Archives For Baggage

Mobility concept

The U.S. Department of Homeland Security (DHS), U.S. Citizenship & Immigration Services (USCIS), Immigration & Customs Enforcement (ICE), Customs & Border Protection (CBP), Index, and National File Tracking System of Records, implemented new or modified uses of information maintained on individuals as they pass through the immigration process. The new requirements became effective as of 18 October 2017.

The new regulation updates the categories of individuals covered, to include: individuals acting as legal guardians or designated representatives in immigration proceedings involving an individual who is physically or developmentally disabled or severely mentally impaired (when authorized); Civil Surgeons who conduct and certify medical examinations for immigration benefits; law enforcement officers who certify a benefit requestor’s cooperation in the investigation or prosecution of a criminal activity; a­nd interpreters.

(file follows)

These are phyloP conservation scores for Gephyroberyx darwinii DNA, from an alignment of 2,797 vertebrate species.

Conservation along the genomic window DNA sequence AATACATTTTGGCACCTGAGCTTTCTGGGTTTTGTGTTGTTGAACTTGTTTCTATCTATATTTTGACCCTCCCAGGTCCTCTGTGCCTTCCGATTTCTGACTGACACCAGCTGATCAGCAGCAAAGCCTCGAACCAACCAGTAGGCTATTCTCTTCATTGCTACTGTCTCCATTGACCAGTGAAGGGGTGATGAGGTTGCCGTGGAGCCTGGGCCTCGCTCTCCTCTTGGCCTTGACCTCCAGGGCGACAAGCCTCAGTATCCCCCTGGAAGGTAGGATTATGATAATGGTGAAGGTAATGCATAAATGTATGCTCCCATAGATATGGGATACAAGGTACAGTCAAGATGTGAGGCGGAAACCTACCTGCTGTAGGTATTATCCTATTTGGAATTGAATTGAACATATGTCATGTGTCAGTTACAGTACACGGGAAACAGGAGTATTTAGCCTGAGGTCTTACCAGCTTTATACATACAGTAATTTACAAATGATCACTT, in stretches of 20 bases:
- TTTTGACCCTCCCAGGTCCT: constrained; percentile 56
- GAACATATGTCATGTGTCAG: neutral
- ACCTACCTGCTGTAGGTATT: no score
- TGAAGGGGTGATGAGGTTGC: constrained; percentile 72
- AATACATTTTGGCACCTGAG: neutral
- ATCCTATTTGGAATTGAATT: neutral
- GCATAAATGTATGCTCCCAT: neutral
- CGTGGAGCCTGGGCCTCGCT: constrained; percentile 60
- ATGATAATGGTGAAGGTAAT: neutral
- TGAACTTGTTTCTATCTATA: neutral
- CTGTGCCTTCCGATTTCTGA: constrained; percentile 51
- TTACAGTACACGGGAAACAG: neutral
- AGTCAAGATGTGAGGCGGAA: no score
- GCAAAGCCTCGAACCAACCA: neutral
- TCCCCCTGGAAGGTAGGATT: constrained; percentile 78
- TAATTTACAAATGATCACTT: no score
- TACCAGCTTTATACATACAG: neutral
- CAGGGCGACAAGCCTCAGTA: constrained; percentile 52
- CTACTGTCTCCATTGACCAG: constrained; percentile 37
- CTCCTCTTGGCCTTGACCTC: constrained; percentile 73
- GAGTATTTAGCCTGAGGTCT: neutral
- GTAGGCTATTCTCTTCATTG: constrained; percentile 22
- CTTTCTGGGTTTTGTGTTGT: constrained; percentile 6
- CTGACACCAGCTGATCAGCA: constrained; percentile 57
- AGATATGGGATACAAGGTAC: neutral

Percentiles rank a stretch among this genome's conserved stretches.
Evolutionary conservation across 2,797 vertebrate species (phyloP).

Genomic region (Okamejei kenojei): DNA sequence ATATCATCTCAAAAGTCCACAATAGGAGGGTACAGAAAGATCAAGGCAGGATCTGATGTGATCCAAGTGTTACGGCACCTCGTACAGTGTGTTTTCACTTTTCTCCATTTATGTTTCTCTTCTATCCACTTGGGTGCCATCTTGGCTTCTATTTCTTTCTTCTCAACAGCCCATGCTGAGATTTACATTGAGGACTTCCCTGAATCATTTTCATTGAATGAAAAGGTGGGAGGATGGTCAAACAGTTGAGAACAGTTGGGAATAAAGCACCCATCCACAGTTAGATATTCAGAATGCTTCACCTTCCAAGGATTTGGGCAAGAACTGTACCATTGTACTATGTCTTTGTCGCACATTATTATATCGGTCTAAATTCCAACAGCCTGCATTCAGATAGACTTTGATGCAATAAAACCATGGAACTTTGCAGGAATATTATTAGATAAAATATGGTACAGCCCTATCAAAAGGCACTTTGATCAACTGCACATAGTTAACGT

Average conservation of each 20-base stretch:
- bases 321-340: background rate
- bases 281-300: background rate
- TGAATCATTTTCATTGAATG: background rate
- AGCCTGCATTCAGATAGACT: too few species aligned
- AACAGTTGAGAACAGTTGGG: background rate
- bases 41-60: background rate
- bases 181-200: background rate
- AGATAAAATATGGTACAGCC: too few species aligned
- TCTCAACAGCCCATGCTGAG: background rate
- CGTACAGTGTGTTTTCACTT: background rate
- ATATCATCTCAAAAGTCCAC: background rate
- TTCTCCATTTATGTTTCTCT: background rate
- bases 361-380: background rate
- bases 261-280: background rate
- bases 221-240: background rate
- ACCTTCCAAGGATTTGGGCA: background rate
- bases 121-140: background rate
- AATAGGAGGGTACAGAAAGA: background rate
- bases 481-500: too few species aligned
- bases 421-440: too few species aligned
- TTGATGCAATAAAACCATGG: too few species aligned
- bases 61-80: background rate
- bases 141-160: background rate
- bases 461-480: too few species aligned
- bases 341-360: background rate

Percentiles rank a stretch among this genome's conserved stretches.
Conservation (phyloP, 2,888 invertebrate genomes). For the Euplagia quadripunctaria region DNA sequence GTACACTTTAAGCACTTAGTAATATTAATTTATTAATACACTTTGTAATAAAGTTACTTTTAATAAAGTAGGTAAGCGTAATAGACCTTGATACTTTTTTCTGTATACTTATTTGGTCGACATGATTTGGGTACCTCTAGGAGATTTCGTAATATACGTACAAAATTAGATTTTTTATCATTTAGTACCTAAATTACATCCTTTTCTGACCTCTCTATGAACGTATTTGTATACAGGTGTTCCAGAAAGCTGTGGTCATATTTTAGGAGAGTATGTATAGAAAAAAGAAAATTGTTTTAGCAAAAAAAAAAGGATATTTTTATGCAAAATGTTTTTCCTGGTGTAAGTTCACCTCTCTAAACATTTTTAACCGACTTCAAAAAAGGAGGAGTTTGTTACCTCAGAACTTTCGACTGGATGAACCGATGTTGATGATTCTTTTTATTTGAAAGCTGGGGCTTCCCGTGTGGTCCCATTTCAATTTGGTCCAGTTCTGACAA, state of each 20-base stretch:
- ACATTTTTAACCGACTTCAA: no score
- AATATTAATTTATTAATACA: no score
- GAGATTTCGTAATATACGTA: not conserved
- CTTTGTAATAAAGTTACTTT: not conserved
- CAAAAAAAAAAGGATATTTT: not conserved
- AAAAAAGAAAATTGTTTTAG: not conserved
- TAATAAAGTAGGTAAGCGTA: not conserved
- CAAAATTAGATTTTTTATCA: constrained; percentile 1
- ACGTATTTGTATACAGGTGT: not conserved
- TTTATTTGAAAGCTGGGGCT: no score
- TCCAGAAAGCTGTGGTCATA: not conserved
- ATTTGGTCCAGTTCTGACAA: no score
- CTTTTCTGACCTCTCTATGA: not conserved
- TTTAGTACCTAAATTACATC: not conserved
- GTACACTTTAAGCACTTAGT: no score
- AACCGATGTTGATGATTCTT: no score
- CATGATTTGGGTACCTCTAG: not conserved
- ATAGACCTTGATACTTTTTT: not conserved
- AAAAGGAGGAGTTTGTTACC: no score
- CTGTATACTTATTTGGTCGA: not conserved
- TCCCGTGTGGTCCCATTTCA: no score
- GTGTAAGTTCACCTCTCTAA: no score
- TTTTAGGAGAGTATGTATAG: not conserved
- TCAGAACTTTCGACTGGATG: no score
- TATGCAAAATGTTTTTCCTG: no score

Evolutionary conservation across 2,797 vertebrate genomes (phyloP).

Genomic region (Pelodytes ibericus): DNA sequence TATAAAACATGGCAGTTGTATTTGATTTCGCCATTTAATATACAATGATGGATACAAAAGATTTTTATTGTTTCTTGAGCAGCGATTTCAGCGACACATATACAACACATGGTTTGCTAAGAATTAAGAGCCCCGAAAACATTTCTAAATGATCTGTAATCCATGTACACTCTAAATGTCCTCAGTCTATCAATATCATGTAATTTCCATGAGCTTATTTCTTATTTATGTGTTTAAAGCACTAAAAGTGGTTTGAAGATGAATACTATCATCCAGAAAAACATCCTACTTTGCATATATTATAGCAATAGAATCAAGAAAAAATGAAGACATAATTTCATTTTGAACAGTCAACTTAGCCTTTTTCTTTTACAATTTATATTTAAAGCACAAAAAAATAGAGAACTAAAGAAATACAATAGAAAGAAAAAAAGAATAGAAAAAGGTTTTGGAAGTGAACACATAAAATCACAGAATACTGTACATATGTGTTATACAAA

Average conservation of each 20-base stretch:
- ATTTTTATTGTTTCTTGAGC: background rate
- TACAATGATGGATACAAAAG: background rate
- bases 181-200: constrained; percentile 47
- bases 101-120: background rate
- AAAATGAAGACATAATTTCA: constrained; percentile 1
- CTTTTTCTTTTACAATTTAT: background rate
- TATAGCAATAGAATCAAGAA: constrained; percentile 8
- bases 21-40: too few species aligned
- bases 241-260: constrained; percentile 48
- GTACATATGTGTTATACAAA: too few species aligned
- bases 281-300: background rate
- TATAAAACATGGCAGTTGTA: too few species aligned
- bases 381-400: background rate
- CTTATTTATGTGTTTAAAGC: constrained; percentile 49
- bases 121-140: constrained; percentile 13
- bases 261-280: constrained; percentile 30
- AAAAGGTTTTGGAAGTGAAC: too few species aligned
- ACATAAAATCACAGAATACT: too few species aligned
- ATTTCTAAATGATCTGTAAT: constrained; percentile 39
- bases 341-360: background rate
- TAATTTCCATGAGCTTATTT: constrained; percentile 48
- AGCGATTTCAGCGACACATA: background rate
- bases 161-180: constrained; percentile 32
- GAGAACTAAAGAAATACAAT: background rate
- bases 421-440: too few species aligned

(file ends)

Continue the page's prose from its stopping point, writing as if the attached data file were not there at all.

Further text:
It also expands the categories of records to include: country of nationality; country of residence; the USCIS Online Account Number; social media handles, aliases, associated identifiable information, and search results; and EOIR and BIA proceedings information.
The new regulation also includes updated record source categories to include: publicly available information obtained from the internet; public records; public institutions; interviewees; commercial data providers; and information obtained and disclosed pursuant to information sharing agreements.

With this latest expansion of data allowed to be collected, it begs the question: How does one protect sensitive data housed on electronic devices? In addition to inspecting all persons, baggage, and merchandise at a port-of-entry, CBP does indeed have the authority to search electronic devices too. CBP’s stance is that consent is not required for such a search. This position is supported by the U.S. Supreme Court, which has determined that such border searches constitute reasonable searches; and therefore, do not run afoul of the Fourth Amendment.